Aimee Middlemiss

Department: Sociology, Philosophy and Anthropology
Discipline: Sociology and Philosophy
Research Centre/Unit: Egenis

Project Summary

Working PhD title: Contested personhood in Second Trimester pregnancy loss in England.

In England, the loss of a pregnancy in the Second Trimester, after 13 weeks’ gestation but before legally defined foetal viability at 24 weeks, often entails a process of labour, birth, and the possibility of an encounter with a recognizably formed foetal body.

The ambiguity of this ending of a pregnancy, which is medically and legally defined as a miscarriage, but which some women experience as a stillbirth or neonatal death, places women in a liminal area in which this life event is not socially acknowledged.

In this context, some women may make powerful claims to motherhood and the personhood of the foetus/baby that died. Others may wish for acknowledgement of loss which does not depend on defining themselves as mothers, or their foetuses as babies.

My PhD is investigating women’s experiences of Second Trimester Pregnancy Loss in the South West of England using qualitative interviewing and ethnographic fieldwork. It draws on both reproductive sociology and anthropology to try to understand the interaction between personal experience and legal, medical, and other social discourse in this type of pregnancy loss.

Supervisory Team

Professor Susan Kelly, Sociology.

Dr Katharine Tyler, Anthropology.

Wider Research Interests

Previous Projects:

‘Knowing they’re there’: Pregnant women’s use of Doppler ultrasound devices to listen to the foetal heart at home.

Foetal Doppler technology, used in midwifery and obstetrics to assess the presence and rate of a foetal heartbeat, is now widely commercially available in the UK. This project was an exploration of how and why pregnant women use the technology in a domestic setting, drawing on qualitative interviews with women in Cornwall and submitted as part of my MRes in Science and Technology Studies at the University of Exeter, 2017.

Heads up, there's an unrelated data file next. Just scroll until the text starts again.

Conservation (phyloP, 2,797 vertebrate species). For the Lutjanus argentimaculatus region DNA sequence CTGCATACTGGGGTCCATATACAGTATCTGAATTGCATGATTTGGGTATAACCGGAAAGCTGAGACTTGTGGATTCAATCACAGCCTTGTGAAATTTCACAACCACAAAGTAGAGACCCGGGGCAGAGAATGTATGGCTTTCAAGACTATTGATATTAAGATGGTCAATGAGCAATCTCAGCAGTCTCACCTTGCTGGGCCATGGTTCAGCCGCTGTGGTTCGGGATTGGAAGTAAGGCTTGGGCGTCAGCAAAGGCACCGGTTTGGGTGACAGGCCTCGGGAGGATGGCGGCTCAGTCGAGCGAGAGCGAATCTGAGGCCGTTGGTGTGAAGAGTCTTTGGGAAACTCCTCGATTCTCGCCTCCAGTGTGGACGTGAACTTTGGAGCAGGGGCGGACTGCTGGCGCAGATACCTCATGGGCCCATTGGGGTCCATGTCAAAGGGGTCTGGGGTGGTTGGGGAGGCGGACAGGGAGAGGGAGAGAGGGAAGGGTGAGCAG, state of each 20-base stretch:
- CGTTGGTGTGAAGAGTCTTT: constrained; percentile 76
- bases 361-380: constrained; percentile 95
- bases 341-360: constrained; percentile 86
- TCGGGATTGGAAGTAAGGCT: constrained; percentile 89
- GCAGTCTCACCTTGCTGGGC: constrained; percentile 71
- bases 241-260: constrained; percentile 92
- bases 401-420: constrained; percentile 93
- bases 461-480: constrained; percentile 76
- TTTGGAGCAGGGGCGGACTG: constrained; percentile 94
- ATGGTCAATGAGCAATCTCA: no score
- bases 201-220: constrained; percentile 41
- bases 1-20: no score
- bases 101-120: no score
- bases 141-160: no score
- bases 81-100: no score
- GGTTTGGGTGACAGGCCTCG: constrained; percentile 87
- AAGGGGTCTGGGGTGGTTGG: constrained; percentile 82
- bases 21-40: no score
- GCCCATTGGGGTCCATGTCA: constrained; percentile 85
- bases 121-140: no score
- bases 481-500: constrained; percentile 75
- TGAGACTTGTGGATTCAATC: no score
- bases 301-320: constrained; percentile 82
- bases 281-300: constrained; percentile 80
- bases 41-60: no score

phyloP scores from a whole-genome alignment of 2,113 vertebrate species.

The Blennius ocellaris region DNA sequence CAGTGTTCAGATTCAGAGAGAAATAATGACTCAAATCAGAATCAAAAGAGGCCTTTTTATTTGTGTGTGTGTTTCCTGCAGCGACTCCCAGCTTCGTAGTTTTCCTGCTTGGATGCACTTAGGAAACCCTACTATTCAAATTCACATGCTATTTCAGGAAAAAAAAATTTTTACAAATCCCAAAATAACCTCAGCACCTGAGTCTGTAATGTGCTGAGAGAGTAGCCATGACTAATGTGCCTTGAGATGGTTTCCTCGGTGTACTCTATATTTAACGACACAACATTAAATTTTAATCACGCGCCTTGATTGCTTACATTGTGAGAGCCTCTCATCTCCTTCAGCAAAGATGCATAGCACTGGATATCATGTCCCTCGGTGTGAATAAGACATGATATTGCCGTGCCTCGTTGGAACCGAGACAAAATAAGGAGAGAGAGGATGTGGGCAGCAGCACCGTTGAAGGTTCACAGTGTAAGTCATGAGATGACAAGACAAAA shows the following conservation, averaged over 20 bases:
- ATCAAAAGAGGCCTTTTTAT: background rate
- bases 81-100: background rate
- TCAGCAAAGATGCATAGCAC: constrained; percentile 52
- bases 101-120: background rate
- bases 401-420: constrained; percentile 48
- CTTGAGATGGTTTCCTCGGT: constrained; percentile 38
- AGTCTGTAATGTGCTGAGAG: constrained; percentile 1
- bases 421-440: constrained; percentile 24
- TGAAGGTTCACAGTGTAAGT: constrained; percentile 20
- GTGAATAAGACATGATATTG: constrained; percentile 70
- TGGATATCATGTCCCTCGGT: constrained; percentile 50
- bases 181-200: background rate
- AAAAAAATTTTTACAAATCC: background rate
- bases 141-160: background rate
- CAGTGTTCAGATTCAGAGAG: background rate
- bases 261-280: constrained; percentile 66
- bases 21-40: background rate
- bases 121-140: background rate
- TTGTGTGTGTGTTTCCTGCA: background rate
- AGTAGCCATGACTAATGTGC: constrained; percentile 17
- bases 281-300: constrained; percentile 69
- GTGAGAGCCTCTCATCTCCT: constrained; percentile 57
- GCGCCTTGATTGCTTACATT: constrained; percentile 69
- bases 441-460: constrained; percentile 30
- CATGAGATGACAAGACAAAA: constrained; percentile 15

Developing Akrich’s concept of de-scription, the study found the Doppler as a technology has a script which is both strong enough, open enough, and compatible enough with other cultural ideas to be translatable to the domestic setting. The auto-auscultation allowed by the scripting of the Doppler situates its use within literature related to self-tracking practices, and the study found the Doppler is used in an attempt to manage risk in the precarious medicalised pregnancy in which women are established as responsible for foetal outcomes. However, women also re-script the technology when they use the domestic foetal Doppler to enhance their embodied experience of pregnancy, and to create and manage intimate social relationships, including those between the coming child and family and friends, in acts of agency which challenge the medicalisation of pregnancy.

The study concluded with some recommendations for policy change regarding advice on domestic foetal Doppler use, especially in relation to calls to ban the devices for home use, and on foetal listening by midwives.

Authored Publications/Reports

Aimee Middlemiss () #SaveAnthropologyAlevel: the campaign which tried to retain anthropology in British schools. , Teaching Anthropology, Vol 6 (2016): A-level Anthropology: A retrospective , 15-19

Aimee Middlemiss (13th March 2018) The Fetal Dopplers Bill is based on limited evidence about pregnant women’s use of the device, LSE British Politics and Policy Blog